I think it is fair, for a person to feel more comfortable with a culture they have grown up in, but that doesn’t mean that they can identify as the race that gave birth to that culture.
Now this is me speaking in general terms, if I were to actually discuss the case of Rachel Dolezal I would be taking a completely different tone.

Rachel Dolezal, was not born into a black family, albeit having adopted back siblings she was 13 years old when they were adopted and she had the privilege of living out her childhood as a white female. I therefore don’t feel that it is valid for her to try and claim blackness as if it was something she has always been a part of, because the fact of the matter is, that up until the early 2000’s Dolezal lived as a white woman and benefitted from the privileges of that, so for her to now try and claim blackness for doing a short stint as the spokesperson of the NAACP is preposterous.  I can understand, that perhaps gaining new adopted siblings in your early teens is a life changing experience, our teenage years are those that are perhaps our most uncertain times, that strange transition between child and adult, 13 up till 20 are trying times for the majority of people, and it is the period in our life when we perhaps make the most defining assertions of our identities. But similarly to what I mentioned before the changes we make to our identity are environmental things, therefore you can’t identify with them as if they are inherent because you are making a choice- the same is not said for gender which is intrinsic.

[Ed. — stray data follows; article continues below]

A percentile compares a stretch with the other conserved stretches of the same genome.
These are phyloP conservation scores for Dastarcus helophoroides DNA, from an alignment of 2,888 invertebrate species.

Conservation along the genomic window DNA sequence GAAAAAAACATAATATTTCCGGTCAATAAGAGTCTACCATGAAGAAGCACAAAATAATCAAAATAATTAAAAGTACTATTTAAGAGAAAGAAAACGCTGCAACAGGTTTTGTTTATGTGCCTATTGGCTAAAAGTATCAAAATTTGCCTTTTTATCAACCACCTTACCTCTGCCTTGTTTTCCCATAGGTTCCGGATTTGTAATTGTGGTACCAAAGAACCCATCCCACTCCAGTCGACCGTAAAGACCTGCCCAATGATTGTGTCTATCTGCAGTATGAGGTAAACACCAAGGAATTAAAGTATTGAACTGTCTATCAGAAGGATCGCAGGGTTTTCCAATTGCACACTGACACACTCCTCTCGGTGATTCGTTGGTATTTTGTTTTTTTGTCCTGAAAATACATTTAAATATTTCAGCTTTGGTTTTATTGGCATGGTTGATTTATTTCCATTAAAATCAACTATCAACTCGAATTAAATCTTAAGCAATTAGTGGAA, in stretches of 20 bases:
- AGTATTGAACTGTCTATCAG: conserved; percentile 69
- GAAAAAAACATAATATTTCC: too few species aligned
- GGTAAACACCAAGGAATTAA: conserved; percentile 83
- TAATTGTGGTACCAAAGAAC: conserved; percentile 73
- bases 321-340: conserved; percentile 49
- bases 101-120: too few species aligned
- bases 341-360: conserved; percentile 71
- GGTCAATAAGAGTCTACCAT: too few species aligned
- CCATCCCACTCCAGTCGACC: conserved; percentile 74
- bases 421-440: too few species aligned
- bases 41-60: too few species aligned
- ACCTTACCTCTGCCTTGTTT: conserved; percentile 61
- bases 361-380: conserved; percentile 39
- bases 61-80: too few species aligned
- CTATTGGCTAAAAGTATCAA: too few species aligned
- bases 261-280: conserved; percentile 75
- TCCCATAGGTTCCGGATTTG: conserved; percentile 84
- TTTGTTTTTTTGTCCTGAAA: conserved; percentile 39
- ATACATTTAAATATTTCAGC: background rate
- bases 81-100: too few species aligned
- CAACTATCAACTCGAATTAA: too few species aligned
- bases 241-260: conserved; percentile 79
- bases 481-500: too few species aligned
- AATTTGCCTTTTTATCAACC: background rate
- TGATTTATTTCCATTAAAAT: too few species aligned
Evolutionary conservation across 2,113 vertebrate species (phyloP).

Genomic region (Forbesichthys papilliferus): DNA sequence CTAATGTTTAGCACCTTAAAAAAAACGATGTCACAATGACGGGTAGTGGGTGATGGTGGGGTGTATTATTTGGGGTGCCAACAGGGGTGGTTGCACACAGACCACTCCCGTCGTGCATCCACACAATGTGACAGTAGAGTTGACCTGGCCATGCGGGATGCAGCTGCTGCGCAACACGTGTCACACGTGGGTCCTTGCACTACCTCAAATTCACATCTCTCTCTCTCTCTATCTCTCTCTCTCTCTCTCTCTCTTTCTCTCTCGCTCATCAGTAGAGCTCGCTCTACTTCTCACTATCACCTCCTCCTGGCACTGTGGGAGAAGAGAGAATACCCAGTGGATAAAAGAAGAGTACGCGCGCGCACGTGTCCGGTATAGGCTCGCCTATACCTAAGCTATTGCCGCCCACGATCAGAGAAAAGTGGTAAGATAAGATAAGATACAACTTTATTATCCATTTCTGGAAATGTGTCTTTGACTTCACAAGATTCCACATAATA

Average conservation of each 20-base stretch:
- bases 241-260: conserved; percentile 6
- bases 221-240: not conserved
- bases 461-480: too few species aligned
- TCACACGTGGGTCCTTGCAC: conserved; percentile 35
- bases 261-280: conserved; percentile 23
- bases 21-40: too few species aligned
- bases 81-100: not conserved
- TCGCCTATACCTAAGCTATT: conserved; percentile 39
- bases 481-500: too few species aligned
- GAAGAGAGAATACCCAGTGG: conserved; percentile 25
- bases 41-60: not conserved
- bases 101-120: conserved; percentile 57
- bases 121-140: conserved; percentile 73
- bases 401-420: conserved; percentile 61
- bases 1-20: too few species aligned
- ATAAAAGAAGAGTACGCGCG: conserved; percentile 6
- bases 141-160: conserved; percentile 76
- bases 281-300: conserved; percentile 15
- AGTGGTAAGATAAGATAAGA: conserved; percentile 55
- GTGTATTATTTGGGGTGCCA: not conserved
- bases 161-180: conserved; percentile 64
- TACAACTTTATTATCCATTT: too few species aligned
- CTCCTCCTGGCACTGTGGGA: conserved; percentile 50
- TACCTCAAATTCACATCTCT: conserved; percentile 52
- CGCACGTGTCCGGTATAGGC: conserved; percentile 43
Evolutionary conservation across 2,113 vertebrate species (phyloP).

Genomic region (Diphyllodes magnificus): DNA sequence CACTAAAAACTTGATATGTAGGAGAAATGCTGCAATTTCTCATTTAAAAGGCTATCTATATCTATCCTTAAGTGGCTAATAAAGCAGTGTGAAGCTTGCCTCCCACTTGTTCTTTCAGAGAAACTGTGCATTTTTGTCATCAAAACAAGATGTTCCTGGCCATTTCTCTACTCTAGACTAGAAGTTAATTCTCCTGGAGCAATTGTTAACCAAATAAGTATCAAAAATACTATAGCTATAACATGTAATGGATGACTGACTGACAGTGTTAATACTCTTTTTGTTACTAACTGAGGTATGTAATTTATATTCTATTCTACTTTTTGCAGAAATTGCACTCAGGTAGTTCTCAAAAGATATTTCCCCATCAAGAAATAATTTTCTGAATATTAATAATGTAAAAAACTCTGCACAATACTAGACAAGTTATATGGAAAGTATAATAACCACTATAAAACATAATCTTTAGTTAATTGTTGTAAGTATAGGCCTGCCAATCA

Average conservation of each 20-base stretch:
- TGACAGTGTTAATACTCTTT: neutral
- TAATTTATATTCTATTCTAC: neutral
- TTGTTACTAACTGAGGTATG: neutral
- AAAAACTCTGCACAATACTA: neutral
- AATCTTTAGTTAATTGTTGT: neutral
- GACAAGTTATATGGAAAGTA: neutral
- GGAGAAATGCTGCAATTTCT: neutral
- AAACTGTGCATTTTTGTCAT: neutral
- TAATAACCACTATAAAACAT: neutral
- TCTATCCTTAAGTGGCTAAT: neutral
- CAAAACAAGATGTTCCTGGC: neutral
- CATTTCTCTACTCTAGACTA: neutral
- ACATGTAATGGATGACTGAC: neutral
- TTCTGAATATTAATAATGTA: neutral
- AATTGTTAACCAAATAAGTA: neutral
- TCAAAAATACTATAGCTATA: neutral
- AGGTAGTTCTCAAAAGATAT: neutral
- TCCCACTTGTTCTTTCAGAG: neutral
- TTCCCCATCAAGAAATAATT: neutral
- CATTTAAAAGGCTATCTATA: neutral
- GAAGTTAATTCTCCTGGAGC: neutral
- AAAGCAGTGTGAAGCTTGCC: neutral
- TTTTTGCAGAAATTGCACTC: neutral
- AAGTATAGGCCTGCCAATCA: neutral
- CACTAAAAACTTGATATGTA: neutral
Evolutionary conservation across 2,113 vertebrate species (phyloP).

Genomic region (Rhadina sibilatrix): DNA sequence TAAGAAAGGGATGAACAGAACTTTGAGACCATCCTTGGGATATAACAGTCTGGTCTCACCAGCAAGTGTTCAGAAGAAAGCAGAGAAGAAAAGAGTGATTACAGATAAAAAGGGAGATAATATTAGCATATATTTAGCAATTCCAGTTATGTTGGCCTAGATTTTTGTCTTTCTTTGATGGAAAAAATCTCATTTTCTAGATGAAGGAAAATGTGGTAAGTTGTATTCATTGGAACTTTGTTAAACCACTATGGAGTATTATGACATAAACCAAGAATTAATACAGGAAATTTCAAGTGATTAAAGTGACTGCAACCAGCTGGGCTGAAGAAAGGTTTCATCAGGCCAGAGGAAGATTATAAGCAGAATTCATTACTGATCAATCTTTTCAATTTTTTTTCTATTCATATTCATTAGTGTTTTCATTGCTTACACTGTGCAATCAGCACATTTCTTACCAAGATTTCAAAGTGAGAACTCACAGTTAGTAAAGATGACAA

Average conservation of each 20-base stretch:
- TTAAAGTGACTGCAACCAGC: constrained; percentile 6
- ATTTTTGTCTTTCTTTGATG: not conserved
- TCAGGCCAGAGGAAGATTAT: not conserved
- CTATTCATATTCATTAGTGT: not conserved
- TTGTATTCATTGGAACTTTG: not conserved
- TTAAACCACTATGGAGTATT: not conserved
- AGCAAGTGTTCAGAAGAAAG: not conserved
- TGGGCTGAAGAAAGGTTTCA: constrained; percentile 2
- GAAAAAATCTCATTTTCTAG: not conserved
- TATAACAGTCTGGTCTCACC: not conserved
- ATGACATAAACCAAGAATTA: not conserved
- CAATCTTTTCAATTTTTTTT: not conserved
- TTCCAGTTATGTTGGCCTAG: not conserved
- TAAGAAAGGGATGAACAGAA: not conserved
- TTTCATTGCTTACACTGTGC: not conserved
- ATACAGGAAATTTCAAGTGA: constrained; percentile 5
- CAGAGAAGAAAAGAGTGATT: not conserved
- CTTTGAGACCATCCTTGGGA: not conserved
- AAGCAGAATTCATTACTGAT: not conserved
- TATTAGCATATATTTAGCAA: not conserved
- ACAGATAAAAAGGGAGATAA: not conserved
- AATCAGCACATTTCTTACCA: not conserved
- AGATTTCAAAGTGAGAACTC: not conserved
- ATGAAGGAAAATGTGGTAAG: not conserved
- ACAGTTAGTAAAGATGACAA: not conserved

If I am being completely honest, I think Dolezal has a problem, I think she has shown that she is pathological liar, her dates don’t add up and her stories are as she herself states are “creative fiction”. I think it’s highly likely that Rachel had trouble relating to her parents when she was younger, and the adoption of other siblings gave her a new outlet to show compassion that she perhaps didn’t have before. From the testimonies of her siblings it is clear that she is genuinely very close to them and probably took a large interest in black culture in order to fit in with them and to create an environment in which they were comfortable. This is something I think is admirable, because I often worry that when P.O.C are adopted by white people their culture can often be smudged or diluted. I think Rachel’s love and fondness of her new black siblings resulted in what appears to be a fascination and deep interest in black culture and black history- which is wonderful, but one cannot simply claim they are black because they studied African studies, any more than they can claim to be black because they were once married to a black man. Any more than I a black woman could claim to be European because I studied Slavonic Studies.